In ancient Egyptian mythology, the Duat is the underworld or the realm of the dead. It is the home of the god Osiris, Anubis, Thoth, Horus, Hathor, and Ma’at, and many grotesque spirits controlled by them. Ra, the sun god, also travels through the Duat every night and battles the serpent monster Apep.
The most important function of the Duat however is that it is where people’s souls go for judgment after death. Their tombs were viewed to be entrances into the Duat, and they could travel back and forth from the underworld through these burial chambers.
Within the Duat are many impressive geographical features. There are normal features like islands, fields, caverns, rivers, and mounds – but also unrealistic structures like lakes of fire, trees of turquoise, and walls of iron. Once someone had passed away, it was up to them to navigate this tricky landscape to become an akh, or blessed spirit. They had to pass through a series of gates protected by grotesque spirits with human bodies and heads of animals, knives, torches, or insects. Along the way were also mounds and caverns filled with animals or gods who would threaten the dead as they passed.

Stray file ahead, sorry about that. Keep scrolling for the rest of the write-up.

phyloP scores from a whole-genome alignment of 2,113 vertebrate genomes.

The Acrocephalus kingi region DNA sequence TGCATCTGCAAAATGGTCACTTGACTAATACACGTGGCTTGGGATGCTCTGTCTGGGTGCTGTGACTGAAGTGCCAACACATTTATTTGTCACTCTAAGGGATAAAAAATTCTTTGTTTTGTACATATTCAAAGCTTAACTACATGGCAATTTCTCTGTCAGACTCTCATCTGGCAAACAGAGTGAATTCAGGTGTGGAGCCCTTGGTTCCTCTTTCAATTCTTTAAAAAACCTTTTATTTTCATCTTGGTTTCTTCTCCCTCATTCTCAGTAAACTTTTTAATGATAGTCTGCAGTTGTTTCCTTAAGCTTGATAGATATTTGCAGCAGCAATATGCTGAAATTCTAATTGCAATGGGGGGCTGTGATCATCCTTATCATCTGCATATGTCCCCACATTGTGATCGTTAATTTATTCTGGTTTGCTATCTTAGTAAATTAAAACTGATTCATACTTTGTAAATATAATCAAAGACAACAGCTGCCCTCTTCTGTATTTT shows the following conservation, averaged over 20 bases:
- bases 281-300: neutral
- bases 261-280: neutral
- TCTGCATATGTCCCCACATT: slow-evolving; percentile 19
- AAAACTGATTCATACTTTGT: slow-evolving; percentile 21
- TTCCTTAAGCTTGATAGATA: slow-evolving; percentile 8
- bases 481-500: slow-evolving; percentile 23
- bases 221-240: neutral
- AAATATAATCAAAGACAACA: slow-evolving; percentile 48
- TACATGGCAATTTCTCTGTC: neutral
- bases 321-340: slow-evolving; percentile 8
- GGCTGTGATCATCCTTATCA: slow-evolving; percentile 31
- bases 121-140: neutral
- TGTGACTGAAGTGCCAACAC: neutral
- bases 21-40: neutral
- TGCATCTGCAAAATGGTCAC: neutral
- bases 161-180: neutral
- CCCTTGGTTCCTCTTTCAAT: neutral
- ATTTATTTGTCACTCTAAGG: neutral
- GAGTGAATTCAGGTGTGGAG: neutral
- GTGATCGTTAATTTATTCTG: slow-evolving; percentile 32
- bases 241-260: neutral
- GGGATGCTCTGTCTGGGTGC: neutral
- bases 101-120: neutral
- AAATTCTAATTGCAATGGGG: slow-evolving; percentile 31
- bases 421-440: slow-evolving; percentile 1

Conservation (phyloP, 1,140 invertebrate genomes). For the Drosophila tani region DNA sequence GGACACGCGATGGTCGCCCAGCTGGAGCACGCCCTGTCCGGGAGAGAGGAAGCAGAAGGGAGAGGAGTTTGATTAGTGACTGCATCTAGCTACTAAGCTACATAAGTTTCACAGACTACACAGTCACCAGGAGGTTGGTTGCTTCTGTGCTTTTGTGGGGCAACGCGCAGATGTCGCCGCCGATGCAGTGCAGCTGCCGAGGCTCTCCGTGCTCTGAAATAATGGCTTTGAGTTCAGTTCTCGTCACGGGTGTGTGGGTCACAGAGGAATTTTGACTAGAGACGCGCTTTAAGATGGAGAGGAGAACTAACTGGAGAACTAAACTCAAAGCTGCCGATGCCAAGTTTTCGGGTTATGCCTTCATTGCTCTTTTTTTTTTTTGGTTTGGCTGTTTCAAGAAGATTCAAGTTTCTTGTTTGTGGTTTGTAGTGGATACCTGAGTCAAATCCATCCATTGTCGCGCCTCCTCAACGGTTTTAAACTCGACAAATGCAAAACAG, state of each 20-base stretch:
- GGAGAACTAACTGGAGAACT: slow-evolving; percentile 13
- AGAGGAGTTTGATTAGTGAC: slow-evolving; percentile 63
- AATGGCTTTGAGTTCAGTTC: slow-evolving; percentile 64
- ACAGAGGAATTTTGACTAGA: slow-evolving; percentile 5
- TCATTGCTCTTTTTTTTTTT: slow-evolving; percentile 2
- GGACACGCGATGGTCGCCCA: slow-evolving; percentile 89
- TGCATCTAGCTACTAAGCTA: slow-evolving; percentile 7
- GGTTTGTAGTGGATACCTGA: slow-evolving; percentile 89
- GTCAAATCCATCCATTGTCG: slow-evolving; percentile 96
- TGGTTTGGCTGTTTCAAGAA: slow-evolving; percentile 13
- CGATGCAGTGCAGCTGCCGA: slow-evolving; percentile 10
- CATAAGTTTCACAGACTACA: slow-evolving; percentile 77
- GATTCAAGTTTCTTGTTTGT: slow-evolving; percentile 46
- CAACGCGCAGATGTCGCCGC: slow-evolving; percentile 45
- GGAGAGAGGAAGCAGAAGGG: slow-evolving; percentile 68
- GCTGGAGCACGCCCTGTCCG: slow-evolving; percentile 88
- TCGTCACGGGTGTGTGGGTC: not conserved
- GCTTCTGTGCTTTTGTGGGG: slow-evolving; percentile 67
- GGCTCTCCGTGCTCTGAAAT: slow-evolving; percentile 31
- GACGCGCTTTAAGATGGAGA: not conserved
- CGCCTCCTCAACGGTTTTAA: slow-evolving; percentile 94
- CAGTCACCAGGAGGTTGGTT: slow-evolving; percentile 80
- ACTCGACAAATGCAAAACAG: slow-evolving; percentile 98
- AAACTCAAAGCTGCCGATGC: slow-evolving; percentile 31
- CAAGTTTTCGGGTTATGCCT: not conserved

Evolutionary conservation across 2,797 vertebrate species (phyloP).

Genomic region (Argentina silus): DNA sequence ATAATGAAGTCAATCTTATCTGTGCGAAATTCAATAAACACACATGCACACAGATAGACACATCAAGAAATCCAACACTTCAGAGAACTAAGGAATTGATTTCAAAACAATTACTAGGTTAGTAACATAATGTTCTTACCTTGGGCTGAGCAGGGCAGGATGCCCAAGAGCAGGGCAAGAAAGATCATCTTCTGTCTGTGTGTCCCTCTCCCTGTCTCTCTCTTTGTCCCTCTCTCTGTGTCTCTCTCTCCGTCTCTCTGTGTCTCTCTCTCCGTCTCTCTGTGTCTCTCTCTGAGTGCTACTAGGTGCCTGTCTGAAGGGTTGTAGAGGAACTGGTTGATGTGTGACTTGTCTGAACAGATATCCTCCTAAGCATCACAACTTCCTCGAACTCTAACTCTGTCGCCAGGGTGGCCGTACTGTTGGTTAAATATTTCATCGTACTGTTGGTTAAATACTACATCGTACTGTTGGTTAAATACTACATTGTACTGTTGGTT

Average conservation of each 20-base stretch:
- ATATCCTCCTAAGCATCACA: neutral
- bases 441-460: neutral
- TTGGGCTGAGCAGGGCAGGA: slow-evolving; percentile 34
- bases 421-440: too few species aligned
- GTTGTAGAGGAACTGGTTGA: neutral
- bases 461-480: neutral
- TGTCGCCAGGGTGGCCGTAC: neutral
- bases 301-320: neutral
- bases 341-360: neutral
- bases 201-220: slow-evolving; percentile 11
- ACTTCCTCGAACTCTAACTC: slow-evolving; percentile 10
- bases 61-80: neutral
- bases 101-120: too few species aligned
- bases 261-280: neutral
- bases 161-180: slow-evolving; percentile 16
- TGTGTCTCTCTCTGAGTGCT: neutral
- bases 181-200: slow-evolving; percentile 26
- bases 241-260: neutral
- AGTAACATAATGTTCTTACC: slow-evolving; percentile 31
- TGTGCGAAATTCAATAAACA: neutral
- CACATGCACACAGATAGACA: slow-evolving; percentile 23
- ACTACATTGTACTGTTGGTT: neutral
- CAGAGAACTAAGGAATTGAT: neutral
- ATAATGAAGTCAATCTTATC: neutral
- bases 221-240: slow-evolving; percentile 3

Once the dead passed all of these unpleasant spirits, if they did, they would reach the Weighing of the Heart. This ritual involved weighing the heart of the deceased against a feather, representing Ma’at – the goddess of truth and justice. This ritual was performed by Anubis. If the heart was out of balance, due to failure to follow Ma’at, then the heart would be devoured by Ammit, the Devourer of Souls. Those who did pass would travel to the paradise of Aaru.
All we know about the Duat and the afterlife comes from funerary texts like the Book of the Dead, Pyramid Texts, Coffin Texts, etc. Each document found giving information about the underworld gives a different persepective on it, and each one tends to be inconsistent with each other. Researchers believe that there is no one uniform interpretation of the Duat.
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